Mali President Ibrahim Boubacar Keita said his people would not be frightened by “barbaric attacks” after unidentified gunmen killed at least 14 soldiers in a pre-dawn assault on a military camp.
West Africa’s arid Sahel region is suffering a spike in violence by militant groups, some with links to al Qaeda and Islamic State, that is drawing an increasingly aggressive response from countries including France and the United States.
A group of around 30 heavily armed fighters attacked the military camp in Soumpi, in the centre of the country, according to an army statement read on state radio.
It said 14 soldiers were killed and 15 others wounded, adding 17 attackers were killed in the battle.
There was no immediate claim of responsibility for the attack.
“The soldiers abandoned their position. The enemy carried away material,” said an army officer, adding the camp wasoverrun and asked not to be named as they were not authorised to speak to the media.
Islamist fighters seized control of Mali’s northern desert regions in 2012 before being driven back by a French-led intervention a year later.
Despite the presence of a UN peacekeeping mission and troops operating under a regional French anti-militant mission, violence is on the rise and attacks are spreading further south toward Bamako.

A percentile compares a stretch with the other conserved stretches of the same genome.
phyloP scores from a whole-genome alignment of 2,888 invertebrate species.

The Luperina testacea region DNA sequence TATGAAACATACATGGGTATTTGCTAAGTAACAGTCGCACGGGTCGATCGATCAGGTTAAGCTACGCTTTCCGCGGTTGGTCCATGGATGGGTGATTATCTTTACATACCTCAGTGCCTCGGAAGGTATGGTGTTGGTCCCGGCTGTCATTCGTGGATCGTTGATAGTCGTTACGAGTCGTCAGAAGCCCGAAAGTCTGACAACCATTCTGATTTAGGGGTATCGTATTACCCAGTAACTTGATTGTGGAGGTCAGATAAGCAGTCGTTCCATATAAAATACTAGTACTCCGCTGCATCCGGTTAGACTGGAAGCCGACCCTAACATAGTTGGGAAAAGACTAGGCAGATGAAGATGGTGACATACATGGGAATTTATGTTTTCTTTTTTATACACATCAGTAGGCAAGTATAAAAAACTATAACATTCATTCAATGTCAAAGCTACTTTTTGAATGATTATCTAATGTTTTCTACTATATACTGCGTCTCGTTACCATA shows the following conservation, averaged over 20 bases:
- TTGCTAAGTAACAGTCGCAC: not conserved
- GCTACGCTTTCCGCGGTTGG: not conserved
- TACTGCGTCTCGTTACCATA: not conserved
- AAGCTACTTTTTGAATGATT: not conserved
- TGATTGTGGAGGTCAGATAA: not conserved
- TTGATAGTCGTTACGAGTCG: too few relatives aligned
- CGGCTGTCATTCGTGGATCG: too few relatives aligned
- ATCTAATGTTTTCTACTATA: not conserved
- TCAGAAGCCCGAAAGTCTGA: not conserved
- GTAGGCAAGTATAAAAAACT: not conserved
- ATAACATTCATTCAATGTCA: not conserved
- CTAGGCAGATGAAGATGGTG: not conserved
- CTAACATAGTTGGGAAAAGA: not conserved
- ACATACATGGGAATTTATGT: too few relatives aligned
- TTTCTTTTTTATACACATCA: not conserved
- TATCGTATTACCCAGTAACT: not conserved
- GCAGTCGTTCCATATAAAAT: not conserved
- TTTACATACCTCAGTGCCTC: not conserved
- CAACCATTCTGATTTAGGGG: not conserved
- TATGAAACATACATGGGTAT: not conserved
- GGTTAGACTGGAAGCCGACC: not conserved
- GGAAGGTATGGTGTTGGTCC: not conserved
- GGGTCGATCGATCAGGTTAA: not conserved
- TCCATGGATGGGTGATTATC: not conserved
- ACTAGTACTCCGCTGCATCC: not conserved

“These barbaric attacks will not scare us. On the contrary, they reinforce our determination to fight the terrorists,” President Keita said, speaking in Boni where 26 people were killed on Thursday.
Those victims were travelling from neighbouring Burkina Faso in a civilian passenger vehicle when it struck a landmine.
In a separate incident the same day in the nearby Youwarou, the Malian military said its forces repelled an attack by suspected Islamist fighters.
Mali and its western neighbour Senegal plan to deploy 1,000 troops in an operation to pacify central Mali and contain jihadists previously confined to its Saharan expanses in the north.
Analysts doubt they will be able to do so purely through military means. The Islamists exploit the grievances of Fulani cattle herders and their disputes with local farmers over access to grazing lands.
Government’s periodic crackdowns on suspected jihadists have targeted the Fulani, driving some into the the armed groups.